Francis M. Arant, ”A Study of the History and Develop­ ment of the Disciples of Christ in Southern California,” (un­ published Master’s thesis, The University of Southern California, Los Angeles, 1936), p. 35•

28 The Japanese Christian Church dates from 1908, when it was organized with the nucleus of nine Japanese young men. The following year a Japanese pastor, Teizo Kawai, was called from Japan. In 1911 there was a general merger of all the Japanese work into one group, and by 1914 the work was housed in a three-story brick building at 926 Wall Street.13 Reverend T. Kawai served until 1923, when he was succeeded by Reverend K. XJnoura. The present administration. The present building, which is called the Japanese Christian Institute, was dedi­ cated in 1931 at 822 East Twentieth Street to meet the needs of the increasing Nisei.

This institute now comprises the

church, the church school, the nursery-kindergarten, and the language school.

In 1929, a full-time American young

peoplets director was engaged for the first time to super­ vise the ever-growing Nisei activities of the church, church school, and Young Men’s Christian Association and Young Women’s Christian Association clubs, which had increased to sixteen— eight boys’ and eight girls’ clubs.

He served

until 1938, and his vacancy was partially filled by a young woman, who had been brought up in the Institute since kinder­ garten age.

In September, 1939, a student-minister from

Hawaii, who came to study in the Sehool of Religion of The University of Southern California, was engaged as a part-time

Arant, loc. cit.

29 worker to supervise the young people’s work for two years* He, like the former American young people’s director, super­ vised and taught in the church school, preached the English sermon and looked after young people’s work in general.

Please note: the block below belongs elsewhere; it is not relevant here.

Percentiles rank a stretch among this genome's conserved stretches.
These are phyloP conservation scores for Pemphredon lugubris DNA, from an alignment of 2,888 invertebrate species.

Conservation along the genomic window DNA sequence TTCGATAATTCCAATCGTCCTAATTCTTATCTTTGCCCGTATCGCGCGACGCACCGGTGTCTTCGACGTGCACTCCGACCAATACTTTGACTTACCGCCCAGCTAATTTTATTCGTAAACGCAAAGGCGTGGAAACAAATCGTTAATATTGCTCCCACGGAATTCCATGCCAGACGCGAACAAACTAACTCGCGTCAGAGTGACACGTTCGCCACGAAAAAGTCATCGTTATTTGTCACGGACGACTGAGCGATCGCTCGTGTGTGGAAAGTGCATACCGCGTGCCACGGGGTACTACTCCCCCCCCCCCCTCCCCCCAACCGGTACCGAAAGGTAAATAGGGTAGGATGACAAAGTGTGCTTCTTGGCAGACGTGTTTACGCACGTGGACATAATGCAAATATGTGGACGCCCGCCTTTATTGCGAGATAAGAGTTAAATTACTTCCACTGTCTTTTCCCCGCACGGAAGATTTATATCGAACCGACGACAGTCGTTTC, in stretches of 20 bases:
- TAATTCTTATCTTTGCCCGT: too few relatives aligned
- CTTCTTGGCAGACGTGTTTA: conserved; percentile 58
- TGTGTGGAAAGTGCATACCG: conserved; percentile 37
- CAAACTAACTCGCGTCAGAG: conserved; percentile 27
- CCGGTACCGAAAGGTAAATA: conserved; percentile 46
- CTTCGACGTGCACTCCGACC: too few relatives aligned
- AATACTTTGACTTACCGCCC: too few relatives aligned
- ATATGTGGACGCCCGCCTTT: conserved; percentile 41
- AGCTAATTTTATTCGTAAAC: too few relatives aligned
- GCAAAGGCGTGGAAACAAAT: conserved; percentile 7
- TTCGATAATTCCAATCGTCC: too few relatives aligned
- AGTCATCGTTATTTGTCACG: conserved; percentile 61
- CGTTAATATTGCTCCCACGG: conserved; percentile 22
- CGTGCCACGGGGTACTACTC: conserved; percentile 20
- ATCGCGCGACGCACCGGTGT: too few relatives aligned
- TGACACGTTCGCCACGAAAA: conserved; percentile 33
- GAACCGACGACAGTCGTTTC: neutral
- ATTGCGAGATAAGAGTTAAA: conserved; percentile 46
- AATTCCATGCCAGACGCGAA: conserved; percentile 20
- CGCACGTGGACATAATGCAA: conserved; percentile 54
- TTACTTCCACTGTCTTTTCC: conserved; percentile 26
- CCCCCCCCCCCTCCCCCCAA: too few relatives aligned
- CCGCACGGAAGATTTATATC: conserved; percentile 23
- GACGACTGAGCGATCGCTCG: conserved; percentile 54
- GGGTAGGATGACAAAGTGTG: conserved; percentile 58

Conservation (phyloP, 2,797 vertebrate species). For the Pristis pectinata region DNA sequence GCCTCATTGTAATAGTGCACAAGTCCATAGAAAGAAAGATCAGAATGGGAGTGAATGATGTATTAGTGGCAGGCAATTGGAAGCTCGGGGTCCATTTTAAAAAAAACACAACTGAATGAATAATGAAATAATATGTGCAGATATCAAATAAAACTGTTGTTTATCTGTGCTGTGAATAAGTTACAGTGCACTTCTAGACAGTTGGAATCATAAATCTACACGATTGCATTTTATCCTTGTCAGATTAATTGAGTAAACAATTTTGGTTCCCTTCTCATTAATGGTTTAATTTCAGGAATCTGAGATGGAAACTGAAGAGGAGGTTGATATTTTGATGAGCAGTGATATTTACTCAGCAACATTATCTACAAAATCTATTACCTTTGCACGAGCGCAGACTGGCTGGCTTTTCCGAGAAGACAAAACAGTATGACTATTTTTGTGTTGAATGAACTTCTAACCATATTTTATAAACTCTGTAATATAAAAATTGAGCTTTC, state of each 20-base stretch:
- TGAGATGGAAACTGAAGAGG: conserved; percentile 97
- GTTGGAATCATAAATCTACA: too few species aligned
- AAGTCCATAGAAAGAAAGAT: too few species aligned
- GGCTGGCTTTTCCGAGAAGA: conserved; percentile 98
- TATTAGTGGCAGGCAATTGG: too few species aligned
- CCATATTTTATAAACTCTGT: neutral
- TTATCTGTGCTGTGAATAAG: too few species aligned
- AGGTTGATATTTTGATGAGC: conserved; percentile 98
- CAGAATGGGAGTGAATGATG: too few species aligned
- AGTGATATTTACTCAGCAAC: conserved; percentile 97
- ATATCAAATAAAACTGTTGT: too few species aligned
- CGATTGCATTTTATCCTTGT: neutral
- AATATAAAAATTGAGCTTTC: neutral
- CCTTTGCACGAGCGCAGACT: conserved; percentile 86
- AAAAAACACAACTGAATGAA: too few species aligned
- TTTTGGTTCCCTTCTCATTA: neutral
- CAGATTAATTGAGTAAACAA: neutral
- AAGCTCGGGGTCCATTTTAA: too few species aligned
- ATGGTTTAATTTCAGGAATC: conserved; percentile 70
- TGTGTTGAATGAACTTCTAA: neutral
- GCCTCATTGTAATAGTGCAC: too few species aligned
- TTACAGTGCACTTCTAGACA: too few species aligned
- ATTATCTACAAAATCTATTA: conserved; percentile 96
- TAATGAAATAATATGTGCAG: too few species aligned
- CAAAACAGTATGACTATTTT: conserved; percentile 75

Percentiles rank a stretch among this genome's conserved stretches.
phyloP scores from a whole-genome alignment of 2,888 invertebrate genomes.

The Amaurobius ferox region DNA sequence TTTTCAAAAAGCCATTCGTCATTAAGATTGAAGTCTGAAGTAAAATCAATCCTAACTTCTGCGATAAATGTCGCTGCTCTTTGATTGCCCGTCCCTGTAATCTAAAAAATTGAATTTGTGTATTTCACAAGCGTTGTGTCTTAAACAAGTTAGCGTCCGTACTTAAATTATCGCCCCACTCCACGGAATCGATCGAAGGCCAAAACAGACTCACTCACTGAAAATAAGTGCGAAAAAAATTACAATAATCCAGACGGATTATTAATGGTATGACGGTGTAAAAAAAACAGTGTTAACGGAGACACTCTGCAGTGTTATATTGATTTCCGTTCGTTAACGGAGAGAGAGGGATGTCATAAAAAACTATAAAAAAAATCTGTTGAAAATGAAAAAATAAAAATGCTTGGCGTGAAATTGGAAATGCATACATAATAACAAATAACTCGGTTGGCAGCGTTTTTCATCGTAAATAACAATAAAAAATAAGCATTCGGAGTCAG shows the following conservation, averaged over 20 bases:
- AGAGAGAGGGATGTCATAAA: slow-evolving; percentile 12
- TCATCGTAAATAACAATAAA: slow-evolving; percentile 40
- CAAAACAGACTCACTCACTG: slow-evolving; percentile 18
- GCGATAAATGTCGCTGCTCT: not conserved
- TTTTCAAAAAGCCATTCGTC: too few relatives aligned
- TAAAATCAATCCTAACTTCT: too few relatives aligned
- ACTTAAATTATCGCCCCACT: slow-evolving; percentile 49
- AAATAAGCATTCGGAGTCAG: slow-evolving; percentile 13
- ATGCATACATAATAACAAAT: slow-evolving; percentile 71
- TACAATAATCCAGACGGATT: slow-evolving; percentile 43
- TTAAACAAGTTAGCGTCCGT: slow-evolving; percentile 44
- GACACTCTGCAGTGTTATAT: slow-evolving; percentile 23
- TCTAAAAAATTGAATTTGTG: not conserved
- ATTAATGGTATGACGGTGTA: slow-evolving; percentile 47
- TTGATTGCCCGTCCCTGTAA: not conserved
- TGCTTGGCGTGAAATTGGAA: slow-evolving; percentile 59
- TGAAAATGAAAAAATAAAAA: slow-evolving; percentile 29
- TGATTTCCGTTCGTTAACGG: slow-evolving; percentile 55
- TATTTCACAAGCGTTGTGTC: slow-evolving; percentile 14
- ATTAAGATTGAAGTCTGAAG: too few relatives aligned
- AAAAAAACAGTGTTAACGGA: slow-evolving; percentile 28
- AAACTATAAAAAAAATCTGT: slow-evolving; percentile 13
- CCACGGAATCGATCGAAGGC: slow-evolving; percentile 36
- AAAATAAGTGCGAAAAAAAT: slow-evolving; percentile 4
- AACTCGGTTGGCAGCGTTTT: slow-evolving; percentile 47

Be­

sides the pastor and young people’s director, there is an Issei assistant pastor, who has been with the church since 1923The church is composed of Issei and Nisei.

Conse­

quently, it necessitates two directing boards, namely, the Senior Board and the Young People’s Board, and the adminis­ tration of the church is divided between them.

The assistant

pastor acts as the secretary of the Issei, while a part-time secretary is hired for the Nisei work.

The Issei secretary

deals with all Japanese activities, while the Nisei secretary deals with all English activities. The total number of baptized members since the beginning of this church (1904-1941) is 421. Of this number 193 are Issei men, 81 Issei women, 49 Nisei boys, and 98 Nisei girls. The total membership today is 167, of which 121 are. active members. Forty-four of these are Isseis and 77 are Niseis. It must also be remembered that many of the Niseis who attend Sunday worship services regularly are not baptised. Consequently they are officially non-members. The regular attendance at the Sunday morning worship service is between 70 and 80. The 167 members come from 154 families of which 15 families have non-Christian fathers, while in 24 families both parents are non-Christian.14